Transplant immunology is the most important research area in the VCA field and many current studies attempt to define our knowledge and understanding of the rejection mechanisms, routine immunosuppressive regimes and tolerance-inducing strategies. Today, the only method of allograft rejection prevention is administration of chronic immunosuppression. There are several new drugs and protocols, which are used experimentally and clinically. However, the ultimate goal of transplant immunology is to provide donor-specific tolerance.
The practice of immunosuppressive administration can currently be divided into three phases: induction, maintenance, and rescue therapies. Induction immunotherapy is used as a means to overcome the ischemia–reperfusion injury and surgical trauma an allograft undergoes during the transplant procedure. Maintenance therapy is defined as immune suppression that is typically much lower in dose than induction therapy and therefore applicable in a chronic setting. Rescue therapy is similar to induction therapy in that it employs high-dose immune suppression and is usually given in response to a rejection episode. The efficacy of local immunosuppression in clinical VCA remains controversial. Topical treatments with steroid and tacrolimus ointments have achieved sufficient resolution of low-grade rejections. Immunosuppressive therapy has well-documented side effects which may give rise to conditions that shorten life. The incidence and severity of such side effects are well described, and this would allow for an informed decision to be made as to whether these side effects outweigh the potential benefit from VCA.
Experimental Models of VCA Transplantation
Experimental animal models constitute the workhorse of the VCA as they help to determine the technical feasibility and evaluate the effects of various immunosuppressive protocols and novel tolerance-inducing strategies.
During the past 20 years, many VCA models were developed to test the feasibility of transplantation of different body components as well as to assess the effects of various immunosuppressive protocols. The experimental models can be divided into two main categories, namely small and large animal models, including nonhuman primate models. Another classification of experimental models is based on the type and the content of the transplanted allograft:
skin-containing VCA models (groin flap, abdominal wall, etc.)
composite hindlimb allograft transplantation models (limb, groin–thigh osteomyocutaneous flap, knee allograft)
composite facial allograft transplantation models (full face, hemiface, midface etc.)
immunomodulatory VCA models (vascularized bone marrow, femur, sternum thymus).
The basic experimental models and their specific features are summarized in Table 11.1 .
|Experimental Model||Tissues Included, Specific Features|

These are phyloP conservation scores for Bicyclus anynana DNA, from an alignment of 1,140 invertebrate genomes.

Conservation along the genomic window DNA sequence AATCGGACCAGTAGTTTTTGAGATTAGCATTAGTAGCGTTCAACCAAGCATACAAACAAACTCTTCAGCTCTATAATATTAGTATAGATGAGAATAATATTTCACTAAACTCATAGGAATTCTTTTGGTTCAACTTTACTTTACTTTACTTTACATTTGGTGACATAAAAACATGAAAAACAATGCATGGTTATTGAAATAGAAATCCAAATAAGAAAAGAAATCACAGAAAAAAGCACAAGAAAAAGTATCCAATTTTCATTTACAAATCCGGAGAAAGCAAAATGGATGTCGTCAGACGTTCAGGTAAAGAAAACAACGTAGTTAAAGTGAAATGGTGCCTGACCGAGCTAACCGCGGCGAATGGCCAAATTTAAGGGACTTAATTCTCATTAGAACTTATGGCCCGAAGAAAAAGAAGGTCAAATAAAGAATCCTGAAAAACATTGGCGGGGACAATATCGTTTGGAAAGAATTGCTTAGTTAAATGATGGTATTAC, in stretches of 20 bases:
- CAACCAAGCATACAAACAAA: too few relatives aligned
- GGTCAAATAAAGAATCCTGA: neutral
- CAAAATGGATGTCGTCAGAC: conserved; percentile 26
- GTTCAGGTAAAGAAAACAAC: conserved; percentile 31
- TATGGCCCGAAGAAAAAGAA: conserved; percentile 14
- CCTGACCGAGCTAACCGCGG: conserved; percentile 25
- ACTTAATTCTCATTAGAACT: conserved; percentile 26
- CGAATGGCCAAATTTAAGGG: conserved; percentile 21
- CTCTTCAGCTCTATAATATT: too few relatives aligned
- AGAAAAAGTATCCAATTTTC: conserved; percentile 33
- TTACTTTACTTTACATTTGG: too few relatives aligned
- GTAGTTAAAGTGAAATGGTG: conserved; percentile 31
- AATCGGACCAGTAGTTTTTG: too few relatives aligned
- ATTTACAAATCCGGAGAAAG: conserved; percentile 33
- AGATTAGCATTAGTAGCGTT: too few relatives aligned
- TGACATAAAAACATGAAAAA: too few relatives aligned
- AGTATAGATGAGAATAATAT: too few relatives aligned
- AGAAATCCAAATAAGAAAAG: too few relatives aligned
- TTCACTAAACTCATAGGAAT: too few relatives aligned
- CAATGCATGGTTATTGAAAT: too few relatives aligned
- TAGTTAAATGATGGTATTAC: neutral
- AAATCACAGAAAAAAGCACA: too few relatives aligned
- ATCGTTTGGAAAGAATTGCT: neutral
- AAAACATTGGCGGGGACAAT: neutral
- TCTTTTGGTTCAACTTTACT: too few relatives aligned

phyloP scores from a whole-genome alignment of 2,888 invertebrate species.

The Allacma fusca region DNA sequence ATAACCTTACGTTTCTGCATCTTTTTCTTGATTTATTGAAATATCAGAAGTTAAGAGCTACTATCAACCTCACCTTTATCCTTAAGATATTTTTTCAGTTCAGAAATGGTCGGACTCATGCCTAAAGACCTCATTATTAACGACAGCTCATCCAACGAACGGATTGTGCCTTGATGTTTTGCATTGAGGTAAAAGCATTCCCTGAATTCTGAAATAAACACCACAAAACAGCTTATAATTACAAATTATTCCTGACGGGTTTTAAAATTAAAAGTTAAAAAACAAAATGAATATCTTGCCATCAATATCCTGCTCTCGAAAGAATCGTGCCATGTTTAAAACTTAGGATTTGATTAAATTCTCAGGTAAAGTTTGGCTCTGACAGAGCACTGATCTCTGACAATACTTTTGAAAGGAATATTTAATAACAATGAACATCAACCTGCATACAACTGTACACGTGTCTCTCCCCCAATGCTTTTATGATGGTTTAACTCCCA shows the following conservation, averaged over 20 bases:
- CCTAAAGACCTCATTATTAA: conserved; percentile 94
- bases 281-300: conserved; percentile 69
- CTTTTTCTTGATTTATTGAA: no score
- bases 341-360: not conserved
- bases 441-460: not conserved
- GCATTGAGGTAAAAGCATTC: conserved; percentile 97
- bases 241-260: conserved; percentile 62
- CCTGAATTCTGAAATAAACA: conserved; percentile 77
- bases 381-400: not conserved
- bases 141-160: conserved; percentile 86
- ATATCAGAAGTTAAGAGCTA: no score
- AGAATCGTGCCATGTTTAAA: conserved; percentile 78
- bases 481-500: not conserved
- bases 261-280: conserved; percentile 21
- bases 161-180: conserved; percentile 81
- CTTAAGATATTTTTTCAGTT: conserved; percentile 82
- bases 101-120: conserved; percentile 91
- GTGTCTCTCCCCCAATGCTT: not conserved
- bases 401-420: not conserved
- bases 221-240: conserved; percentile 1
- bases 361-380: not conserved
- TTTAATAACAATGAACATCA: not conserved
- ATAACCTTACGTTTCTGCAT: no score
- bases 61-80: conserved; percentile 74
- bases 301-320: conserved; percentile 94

|Skin-containing VCA Models|
|Groin flap as vascularized skin transplant model||Skin, fat, and lymphoid tissue. Simple, used in immunologic studies, small skin component|
|Semimembranosus muscle and epigastric skin transplant model||Skin, fat, muscle, and lymphoid tissue. Used for microcirculatory, physiologic, and immunologic studies|
|Total abdominal wall transplant model||Skin, fat, and lymphoid tissue. Contains large skin component|
|Rat hindlimb transplant model||Popular, but technically challenging animal model containing all tissue components including vascularized bone marrow|
|Groin–thigh osteomyocutaneous transplant model||Alternative model to hindlimb transplant. Less challenging technique, low mortality|
|Immunomodulatory VCA Models|
|Vascularized femur transplant model||Femoral bone, bone marrow, cartilage and muscle. Applied for bone marrow induced chimerism studies|
|Bilateral vascularized femoral bone transplant model||Larger bone marrow content. Applied for tolerance induction studies|
|Composite vascularized skin/bone transplant model||Combination of groin flap with vascularized femur transplantation. Enables follow-up of rejection|
|Vascularized osteomyocutaneous iliac transplant model||Iliac bone, bone marrow, abdominal wall musculature, and wide skin island|
|Vascularized sternum transplant model||Sternum, skin, and muscles. Contains bone marrow|
|Thymus transplant model||Used for evaluation of effect of thymus on tolerance induction|
|Osteomyocutaneous sternum, ribs, thymus, pectoralis muscles, and skin transplant||Includes all three important immunological tissues (bone marrow, thymus, and skin) for immunology and tolerance studies|
|Facial Allograft Models|
|Full face/scalp transplant model||Includes ear, neck, and facial skin without eyelids and nose. High mortality|
|Hemiface/scalp transplant model||Unilateral ear, neck, and facial skin. Used for immunological studies in facial transplantation|
|Hemiface calvarium transplant model||Temporal muscle and parietal bone included to hemiface scalp model. Contains bone marrow|
|Hemiface mandible tongue allotransplantation model||Mandibular bone and tongue are included into hemiface model. Contains bone marrow|
|Maxilla transplant model||Evaluation of response of maxillary bone to transplantation|
|Midface transplant model with sensory and motor units||First model to evaluate motor and sensory recovery after face transplantation|
|Total osteocutaneous hemiface transplant model||Includes entire hemiface: vascularized nose, premaxilla, eyelids, upper and lower lips, external ear and facial skin for immunological, histological, and biological evaluation of different facial tissues|